There are lots of diagrams of genes, DNA, and chromosomes to supplement a very well-written text. Fairbanks' work is a fine scientific complement to the field work of the Shubins, Leakeys, and others, and he makes a very compelling case.
In "Relics of Eden: The Powerful Evidence of Human Evolution in DNA" author Daniel J. Fairbanks unleashes an avalanche of data from the Human Genome Project, and other studies, that leave biblical creationists and c-design-proponentsists (of Dover vs. Kitzmiller infamy) without a fig leaf to cower behind.
"Relics" exclusively utilizes molecular evidence in lieu of fossils and fearlessly addresses the major controversy raging on the origins front of the talibanesque culture war - human evolution and our relationship to other primates - as expressed in the DNA of every person on earth. These relics are millions of non-coding segments of DNA, snippets of our genome that eloquently document common descent with uncommon clarity and incontrovertible evidence.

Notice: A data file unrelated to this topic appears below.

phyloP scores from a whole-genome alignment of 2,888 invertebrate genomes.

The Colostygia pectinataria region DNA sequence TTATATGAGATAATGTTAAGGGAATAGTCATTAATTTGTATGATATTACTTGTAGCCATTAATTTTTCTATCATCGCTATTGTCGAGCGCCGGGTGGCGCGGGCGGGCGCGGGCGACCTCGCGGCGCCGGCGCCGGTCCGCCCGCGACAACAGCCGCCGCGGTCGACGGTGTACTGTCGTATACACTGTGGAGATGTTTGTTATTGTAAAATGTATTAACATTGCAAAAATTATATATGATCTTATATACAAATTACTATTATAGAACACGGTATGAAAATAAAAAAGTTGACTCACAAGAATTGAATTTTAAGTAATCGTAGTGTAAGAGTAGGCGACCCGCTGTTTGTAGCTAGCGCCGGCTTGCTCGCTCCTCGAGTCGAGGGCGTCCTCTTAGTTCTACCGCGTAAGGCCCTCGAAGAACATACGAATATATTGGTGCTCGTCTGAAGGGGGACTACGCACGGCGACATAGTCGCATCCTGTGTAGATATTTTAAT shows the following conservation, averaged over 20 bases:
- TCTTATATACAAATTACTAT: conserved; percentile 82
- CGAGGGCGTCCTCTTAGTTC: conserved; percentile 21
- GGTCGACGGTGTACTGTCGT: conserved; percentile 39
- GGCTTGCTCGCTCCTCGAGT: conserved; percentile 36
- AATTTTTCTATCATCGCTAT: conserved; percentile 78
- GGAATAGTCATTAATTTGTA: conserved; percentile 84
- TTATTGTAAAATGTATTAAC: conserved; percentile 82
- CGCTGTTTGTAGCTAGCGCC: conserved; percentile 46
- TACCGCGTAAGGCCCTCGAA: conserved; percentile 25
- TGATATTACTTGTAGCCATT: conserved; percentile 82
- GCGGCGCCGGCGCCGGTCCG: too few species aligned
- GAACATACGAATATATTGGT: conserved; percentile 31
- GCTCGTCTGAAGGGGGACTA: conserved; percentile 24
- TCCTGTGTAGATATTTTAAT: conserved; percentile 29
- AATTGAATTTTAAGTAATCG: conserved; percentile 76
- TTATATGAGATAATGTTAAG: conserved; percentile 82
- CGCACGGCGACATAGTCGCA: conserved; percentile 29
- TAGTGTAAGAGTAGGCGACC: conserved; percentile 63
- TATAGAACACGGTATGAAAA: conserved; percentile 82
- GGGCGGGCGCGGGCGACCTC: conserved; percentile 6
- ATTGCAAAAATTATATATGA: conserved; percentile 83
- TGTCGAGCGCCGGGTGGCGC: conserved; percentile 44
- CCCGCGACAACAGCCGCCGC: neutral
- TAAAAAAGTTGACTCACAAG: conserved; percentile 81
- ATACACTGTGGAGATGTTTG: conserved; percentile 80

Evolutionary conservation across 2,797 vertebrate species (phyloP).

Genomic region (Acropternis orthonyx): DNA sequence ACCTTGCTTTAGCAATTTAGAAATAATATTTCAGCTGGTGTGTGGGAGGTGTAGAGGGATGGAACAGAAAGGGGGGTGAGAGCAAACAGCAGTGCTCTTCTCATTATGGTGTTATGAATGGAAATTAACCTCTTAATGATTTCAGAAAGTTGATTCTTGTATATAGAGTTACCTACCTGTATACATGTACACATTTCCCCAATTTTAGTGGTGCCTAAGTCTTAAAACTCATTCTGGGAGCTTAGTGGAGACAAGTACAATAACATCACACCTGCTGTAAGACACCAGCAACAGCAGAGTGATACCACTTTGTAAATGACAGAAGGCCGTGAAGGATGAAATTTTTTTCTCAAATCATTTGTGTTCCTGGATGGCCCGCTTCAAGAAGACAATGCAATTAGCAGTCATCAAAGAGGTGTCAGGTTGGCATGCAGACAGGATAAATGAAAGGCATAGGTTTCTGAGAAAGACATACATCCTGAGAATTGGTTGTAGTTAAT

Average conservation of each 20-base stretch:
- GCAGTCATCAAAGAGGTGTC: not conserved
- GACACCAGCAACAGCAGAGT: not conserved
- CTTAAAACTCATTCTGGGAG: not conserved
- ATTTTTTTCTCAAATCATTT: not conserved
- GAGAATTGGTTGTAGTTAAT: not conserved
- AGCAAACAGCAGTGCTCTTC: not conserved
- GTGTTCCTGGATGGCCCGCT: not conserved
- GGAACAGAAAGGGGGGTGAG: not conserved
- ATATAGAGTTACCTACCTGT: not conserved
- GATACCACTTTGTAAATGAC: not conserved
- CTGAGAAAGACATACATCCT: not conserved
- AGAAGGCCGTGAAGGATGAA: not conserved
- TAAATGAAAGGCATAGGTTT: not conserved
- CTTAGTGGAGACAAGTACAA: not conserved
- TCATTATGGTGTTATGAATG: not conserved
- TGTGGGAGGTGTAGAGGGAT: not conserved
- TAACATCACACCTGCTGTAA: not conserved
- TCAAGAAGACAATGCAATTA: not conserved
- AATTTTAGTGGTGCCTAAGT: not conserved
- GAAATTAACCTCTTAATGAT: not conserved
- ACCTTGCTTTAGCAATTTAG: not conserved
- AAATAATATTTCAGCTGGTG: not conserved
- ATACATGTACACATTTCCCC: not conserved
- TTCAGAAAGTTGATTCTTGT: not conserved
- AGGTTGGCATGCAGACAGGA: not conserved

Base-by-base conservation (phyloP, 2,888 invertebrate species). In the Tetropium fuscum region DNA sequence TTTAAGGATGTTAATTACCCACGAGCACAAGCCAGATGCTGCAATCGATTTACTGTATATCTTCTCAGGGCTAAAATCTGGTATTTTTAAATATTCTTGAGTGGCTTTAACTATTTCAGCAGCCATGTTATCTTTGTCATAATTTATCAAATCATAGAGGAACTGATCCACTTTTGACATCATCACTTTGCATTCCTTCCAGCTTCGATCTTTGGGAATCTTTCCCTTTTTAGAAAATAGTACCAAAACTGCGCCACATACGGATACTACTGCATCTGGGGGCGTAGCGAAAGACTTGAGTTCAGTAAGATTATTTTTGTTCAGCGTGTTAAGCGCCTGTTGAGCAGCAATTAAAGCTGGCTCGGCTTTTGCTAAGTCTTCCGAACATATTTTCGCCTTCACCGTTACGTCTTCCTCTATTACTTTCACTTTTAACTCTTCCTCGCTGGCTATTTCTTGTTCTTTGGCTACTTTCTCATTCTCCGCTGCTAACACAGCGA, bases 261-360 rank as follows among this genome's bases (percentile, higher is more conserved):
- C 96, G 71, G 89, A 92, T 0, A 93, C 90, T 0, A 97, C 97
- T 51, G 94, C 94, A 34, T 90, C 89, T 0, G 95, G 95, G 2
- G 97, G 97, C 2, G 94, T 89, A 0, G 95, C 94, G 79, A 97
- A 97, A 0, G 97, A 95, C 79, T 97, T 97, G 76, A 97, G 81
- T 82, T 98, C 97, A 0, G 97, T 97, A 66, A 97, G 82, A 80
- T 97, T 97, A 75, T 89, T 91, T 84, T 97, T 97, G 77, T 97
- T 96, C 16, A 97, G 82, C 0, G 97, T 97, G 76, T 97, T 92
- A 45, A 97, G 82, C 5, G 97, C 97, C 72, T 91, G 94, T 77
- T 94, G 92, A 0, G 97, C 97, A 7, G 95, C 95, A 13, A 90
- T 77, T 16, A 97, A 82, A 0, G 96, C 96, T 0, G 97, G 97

From chromosomal fusion and pseudogenes to retroelements and transposons the scientific reality of evolution is discussed in articulate, accurate and engaging prose alongside carefully designed illustrations that emphasize and illuminate key points.
Specifics include detailed treatments of how human chromosome 2 resulted from the fusion of two separate chromosomes (corresponding to chimpanzee chromosomes 2A and 2B) after the lineage leading to modern humans split from the one leading to contemporary chimpanzees.
A through discussion of transposable elements, also known as transposons and retroelements (aka 'jumping genes'), such as Alu elements, HERV-K, CMT1A, and GULO provide exacting confirmation of human evolution and our ancestral affiliation with other primates.
Pseudogenes (including unitary pseudogenes, duplication pseudogenes and retropseudogenes) are covered next. Comparisons of pseudogene sequences across species reveal a consistent pattern. Human pseudogenes are most similar to those in chimpanzee DNA, and are highly similar to those of other primates. Species as divergent as rodents and humans also display some degree of ancient pseudogene similarity - additional evidence of our shared evolutionary history with kindred primates, and more distantly related mammals.